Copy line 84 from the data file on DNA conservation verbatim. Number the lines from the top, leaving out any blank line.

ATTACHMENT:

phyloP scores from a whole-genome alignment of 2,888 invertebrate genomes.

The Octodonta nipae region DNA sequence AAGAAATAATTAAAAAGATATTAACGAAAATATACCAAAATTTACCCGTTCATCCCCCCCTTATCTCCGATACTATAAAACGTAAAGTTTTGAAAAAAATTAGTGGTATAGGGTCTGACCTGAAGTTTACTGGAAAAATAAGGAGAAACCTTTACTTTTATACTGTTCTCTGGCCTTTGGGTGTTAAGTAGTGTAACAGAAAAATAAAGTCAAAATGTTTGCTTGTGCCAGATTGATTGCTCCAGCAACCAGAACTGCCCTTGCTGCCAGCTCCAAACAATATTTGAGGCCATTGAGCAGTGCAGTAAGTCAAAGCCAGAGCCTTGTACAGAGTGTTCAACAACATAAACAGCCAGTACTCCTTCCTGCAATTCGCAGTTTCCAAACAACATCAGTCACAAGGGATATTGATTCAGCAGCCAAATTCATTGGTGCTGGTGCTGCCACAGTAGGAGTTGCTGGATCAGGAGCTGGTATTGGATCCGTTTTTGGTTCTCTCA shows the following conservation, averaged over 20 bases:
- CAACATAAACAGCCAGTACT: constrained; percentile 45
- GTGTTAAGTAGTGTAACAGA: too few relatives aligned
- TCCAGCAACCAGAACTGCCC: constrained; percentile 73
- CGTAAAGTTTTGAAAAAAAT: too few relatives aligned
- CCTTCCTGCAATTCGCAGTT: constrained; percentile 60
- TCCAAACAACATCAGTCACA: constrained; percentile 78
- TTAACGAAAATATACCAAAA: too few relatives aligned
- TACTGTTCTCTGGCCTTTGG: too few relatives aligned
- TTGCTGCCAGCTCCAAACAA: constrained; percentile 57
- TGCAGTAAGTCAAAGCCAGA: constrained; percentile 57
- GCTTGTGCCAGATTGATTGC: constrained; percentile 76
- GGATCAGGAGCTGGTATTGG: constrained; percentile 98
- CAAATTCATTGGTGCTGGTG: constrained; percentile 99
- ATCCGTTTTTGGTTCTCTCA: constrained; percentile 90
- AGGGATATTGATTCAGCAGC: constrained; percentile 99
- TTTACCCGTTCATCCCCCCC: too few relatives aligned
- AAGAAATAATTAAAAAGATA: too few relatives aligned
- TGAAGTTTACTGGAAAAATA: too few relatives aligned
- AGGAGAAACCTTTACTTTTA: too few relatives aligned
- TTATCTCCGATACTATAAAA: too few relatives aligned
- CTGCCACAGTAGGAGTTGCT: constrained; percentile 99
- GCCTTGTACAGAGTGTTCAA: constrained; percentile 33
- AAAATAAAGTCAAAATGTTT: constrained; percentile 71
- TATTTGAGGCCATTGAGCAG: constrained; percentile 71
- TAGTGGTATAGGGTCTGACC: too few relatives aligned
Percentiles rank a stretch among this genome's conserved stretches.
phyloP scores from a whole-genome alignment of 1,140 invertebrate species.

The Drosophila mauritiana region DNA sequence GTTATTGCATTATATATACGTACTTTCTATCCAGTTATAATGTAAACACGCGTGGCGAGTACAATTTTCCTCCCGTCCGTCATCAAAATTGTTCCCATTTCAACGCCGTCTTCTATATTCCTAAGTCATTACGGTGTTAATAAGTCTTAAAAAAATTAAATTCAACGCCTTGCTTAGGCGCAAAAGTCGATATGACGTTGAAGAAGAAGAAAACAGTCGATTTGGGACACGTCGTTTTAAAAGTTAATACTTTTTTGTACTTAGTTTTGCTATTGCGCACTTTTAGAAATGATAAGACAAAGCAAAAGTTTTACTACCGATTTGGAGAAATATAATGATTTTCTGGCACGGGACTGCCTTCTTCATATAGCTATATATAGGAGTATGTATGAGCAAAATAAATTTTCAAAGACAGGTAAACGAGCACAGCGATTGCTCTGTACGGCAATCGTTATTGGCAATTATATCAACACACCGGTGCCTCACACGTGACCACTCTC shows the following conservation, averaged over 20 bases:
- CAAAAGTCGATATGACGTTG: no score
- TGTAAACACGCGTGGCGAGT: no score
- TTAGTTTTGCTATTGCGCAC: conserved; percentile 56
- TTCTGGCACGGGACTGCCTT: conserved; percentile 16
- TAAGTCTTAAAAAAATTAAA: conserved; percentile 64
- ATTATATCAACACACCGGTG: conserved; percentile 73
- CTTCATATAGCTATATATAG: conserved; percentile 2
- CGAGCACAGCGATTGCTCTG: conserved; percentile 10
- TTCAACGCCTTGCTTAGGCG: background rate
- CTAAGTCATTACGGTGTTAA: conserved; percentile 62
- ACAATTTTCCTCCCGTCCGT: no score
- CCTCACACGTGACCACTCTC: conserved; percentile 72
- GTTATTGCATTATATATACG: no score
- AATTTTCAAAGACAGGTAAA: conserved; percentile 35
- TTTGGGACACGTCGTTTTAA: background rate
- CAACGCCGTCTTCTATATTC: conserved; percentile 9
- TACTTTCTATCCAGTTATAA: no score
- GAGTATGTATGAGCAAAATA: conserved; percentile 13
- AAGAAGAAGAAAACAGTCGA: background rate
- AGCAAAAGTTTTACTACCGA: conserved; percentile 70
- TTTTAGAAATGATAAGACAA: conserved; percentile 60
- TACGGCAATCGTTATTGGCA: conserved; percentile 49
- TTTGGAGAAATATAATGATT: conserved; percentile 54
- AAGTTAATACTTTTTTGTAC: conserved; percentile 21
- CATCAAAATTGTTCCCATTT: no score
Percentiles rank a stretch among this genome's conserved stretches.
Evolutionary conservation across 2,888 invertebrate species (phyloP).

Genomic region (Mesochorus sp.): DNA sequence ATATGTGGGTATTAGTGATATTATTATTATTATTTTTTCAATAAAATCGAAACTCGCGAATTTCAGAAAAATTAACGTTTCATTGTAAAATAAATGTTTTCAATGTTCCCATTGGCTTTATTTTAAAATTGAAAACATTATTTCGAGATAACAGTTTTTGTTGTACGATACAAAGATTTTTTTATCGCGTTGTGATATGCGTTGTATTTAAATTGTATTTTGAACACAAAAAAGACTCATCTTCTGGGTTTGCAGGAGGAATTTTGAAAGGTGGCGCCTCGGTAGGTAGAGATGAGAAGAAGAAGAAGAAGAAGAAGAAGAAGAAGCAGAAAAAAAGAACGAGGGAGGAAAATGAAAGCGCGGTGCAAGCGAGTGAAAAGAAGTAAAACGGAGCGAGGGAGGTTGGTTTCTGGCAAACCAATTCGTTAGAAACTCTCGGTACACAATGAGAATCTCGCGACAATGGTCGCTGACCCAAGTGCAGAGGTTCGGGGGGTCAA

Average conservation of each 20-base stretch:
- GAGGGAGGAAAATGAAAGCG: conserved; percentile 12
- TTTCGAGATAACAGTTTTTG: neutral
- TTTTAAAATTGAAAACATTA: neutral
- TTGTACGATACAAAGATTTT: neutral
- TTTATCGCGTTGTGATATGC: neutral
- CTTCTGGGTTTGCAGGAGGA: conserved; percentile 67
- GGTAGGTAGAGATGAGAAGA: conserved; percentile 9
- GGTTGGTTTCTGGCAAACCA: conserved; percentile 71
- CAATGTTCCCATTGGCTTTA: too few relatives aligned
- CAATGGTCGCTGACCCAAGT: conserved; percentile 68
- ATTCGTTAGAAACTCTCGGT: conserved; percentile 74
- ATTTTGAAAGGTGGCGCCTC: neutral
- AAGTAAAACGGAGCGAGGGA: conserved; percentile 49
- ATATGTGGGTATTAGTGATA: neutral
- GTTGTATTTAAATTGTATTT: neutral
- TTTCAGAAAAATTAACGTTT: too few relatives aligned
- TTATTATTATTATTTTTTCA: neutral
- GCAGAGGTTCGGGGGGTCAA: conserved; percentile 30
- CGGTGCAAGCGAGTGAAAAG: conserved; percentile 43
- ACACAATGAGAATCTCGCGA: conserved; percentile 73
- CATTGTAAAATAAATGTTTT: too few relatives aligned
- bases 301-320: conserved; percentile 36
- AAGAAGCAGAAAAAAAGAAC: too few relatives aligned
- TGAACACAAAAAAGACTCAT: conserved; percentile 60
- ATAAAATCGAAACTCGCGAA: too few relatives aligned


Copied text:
- ATAAAATCGAAACTCGCGAA: too few relatives aligned